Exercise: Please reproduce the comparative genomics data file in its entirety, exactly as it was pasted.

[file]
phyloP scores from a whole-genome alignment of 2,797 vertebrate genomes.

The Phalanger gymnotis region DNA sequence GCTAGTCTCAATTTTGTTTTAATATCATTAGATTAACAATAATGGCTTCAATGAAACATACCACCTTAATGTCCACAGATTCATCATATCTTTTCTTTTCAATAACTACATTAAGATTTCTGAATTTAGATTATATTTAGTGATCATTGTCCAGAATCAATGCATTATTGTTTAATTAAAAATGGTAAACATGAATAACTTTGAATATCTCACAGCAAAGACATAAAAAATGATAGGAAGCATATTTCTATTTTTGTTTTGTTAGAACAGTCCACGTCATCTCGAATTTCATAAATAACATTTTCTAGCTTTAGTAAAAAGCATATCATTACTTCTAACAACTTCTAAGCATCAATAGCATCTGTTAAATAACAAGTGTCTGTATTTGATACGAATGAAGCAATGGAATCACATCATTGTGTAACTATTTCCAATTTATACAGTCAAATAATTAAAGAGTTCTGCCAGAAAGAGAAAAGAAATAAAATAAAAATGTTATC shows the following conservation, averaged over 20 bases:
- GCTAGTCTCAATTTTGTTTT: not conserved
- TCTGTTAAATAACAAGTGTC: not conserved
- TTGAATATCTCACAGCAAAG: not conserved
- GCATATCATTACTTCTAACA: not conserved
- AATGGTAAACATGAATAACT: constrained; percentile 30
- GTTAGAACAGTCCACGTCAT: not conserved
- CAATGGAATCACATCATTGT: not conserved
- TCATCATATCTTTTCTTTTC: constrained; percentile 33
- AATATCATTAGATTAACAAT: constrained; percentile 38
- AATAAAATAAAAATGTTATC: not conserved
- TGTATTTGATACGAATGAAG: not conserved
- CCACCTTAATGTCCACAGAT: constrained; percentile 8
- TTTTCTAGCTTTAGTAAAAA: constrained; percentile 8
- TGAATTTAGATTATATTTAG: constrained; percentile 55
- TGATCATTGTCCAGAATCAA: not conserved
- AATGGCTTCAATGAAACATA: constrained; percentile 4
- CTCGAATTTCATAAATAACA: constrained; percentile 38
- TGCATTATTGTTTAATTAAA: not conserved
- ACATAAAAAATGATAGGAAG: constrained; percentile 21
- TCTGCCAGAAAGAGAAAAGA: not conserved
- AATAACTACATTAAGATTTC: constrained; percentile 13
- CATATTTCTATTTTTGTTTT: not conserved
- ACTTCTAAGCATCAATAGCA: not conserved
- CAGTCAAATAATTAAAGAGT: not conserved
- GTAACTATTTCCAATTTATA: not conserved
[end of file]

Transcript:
phyloP scores from a whole-genome alignment of 2,797 vertebrate genomes.

The Phalanger gymnotis region DNA sequence GCTAGTCTCAATTTTGTTTTAATATCATTAGATTAACAATAATGGCTTCAATGAAACATACCACCTTAATGTCCACAGATTCATCATATCTTTTCTTTTCAATAACTACATTAAGATTTCTGAATTTAGATTATATTTAGTGATCATTGTCCAGAATCAATGCATTATTGTTTAATTAAAAATGGTAAACATGAATAACTTTGAATATCTCACAGCAAAGACATAAAAAATGATAGGAAGCATATTTCTATTTTTGTTTTGTTAGAACAGTCCACGTCATCTCGAATTTCATAAATAACATTTTCTAGCTTTAGTAAAAAGCATATCATTACTTCTAACAACTTCTAAGCATCAATAGCATCTGTTAAATAACAAGTGTCTGTATTTGATACGAATGAAGCAATGGAATCACATCATTGTGTAACTATTTCCAATTTATACAGTCAAATAATTAAAGAGTTCTGCCAGAAAGAGAAAAGAAATAAAATAAAAATGTTATC shows the following conservation, averaged over 20 bases:
- GCTAGTCTCAATTTTGTTTT: not conserved
- TCTGTTAAATAACAAGTGTC: not conserved
- TTGAATATCTCACAGCAAAG: not conserved
- GCATATCATTACTTCTAACA: not conserved
- AATGGTAAACATGAATAACT: constrained; percentile 30
- GTTAGAACAGTCCACGTCAT: not conserved
- CAATGGAATCACATCATTGT: not conserved
- TCATCATATCTTTTCTTTTC: constrained; percentile 33
- AATATCATTAGATTAACAAT: constrained; percentile 38
- AATAAAATAAAAATGTTATC: not conserved
- TGTATTTGATACGAATGAAG: not conserved
- CCACCTTAATGTCCACAGAT: constrained; percentile 8
- TTTTCTAGCTTTAGTAAAAA: constrained; percentile 8
- TGAATTTAGATTATATTTAG: constrained; percentile 55
- TGATCATTGTCCAGAATCAA: not conserved
- AATGGCTTCAATGAAACATA: constrained; percentile 4
- CTCGAATTTCATAAATAACA: constrained; percentile 38
- TGCATTATTGTTTAATTAAA: not conserved
- ACATAAAAAATGATAGGAAG: constrained; percentile 21
- TCTGCCAGAAAGAGAAAAGA: not conserved
- AATAACTACATTAAGATTTC: constrained; percentile 13
- CATATTTCTATTTTTGTTTT: not conserved
- ACTTCTAAGCATCAATAGCA: not conserved
- CAGTCAAATAATTAAAGAGT: not conserved
- GTAACTATTTCCAATTTATA: not conserved